If you are considering cancelling unused credit cards, always cancel the newest cards first. Older cards have a greater impact on your credit score, so cancelling a newer card is often better.
When should you keep an unused credit card?
As a rough guide, it is better to keep an unused credit card if:
- The only reason you are cancelling is because the card is not being used
- You have a limited number of credit card accounts open
- If it is the oldest credit account on your credit file
- It significantly increases your credit utilisation
Try and keep your credit utilisation to around 25% (for example, if you have a credit limit of £5,000, don't put more than £1,000 on the card)
What is the best way to cancel an unused credit card?
Cancelling and closing down a credit card account is relatively straightforward, however, you should think carefully before you contact your card supplier.
Before cancelling your unused credit card you should:
- Check your balance is at zero. If it isn't, ensure that you pay off any outstanding balance before attempting to close down the account.
- Double-check to see if you have any unused rewards and use these before you cancel the card.
- Check if there is an interest-free period remaining on the card and consider whether you could make use of it.
To cancel your unused credit card safely you should:
- Contact your credit card issuer by phone and confirm that you wish to close down the account. It is likely that they will offer a reduced credit limit or entice you with an alternative offer but try and stay strong.
- Send confirmation of your cancellation request in writing.
- Cancel any associated automated payments such as direct debits or standing orders.
- If there are any additional cardholders on the account, make sure that they are aware and ensure that they destroy their credit card.
- Cut up your credit card thoroughly or even better, shred it.
There is no right or wrong answer and cancelling an unused credit card can impact your credit score both positively and negatively, depending on a number of factors. It is important to understand that you don’t just have one, universal credit score. Each credit reference agency uses their own system when compiling your score and lenders will look at a number of factors when assessing your creditworthiness. These can include:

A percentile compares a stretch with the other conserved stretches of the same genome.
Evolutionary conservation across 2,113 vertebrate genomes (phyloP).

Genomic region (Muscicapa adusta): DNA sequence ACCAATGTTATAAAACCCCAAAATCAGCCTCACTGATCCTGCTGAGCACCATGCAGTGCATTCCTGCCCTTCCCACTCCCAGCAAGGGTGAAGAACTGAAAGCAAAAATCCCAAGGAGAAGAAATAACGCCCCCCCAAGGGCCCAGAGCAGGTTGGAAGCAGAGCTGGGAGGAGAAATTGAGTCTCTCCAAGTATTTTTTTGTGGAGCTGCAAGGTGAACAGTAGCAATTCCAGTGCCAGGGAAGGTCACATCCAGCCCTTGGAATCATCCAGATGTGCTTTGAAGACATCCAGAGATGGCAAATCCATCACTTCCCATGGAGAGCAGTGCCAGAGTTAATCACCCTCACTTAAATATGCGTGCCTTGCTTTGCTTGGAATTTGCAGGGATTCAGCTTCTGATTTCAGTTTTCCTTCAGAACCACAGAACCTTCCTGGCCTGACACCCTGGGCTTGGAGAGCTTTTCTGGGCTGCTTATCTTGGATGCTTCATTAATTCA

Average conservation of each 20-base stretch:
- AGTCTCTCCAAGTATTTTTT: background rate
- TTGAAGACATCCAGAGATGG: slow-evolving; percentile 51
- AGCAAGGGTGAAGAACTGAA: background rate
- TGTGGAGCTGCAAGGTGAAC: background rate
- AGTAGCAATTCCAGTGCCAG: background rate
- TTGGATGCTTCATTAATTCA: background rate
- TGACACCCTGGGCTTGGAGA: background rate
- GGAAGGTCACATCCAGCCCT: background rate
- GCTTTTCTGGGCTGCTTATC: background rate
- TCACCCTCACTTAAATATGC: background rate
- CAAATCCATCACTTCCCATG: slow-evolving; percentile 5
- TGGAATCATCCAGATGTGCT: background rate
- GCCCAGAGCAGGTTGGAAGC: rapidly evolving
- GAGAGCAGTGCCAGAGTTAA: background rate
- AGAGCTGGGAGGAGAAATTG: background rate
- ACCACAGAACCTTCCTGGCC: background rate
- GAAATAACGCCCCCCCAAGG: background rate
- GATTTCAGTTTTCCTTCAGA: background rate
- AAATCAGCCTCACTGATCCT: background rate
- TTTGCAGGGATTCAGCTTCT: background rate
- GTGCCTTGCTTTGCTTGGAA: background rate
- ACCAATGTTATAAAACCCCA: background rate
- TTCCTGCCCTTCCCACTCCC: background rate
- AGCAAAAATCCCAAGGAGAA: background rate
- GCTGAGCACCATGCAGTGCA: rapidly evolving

- How you have managed credit in the past
- What is the outstanding credit in relation to the limit on your credit cards
- Have all payments been made on time?
- Do you make the minimum payments or do you regularly make over-payments?
- Do you use an agreed overdraft facility?
- How long have you had an agreed overdraft?
- Have you used an unauthorised overdraft?
- Have you been declared bankrupt?
- Do you have a County Court Judgement, Individual Voluntary Arrangement or Debt Management Plan in place?
If you are considering cancelling an unused credit card but are worried about the impact it will have on your credit score, then perhaps consider contacting the credit card provider and reducing the available credit limit. By reducing the credit card limit, you can see the impact that it has on your credit score without having to fully cancel the card. You can then choose to cancel the card at a later date.
You will need to clear the balance on your card before you cancel it. Read our article '4 easy ways to clear your credit card debt' to learn more.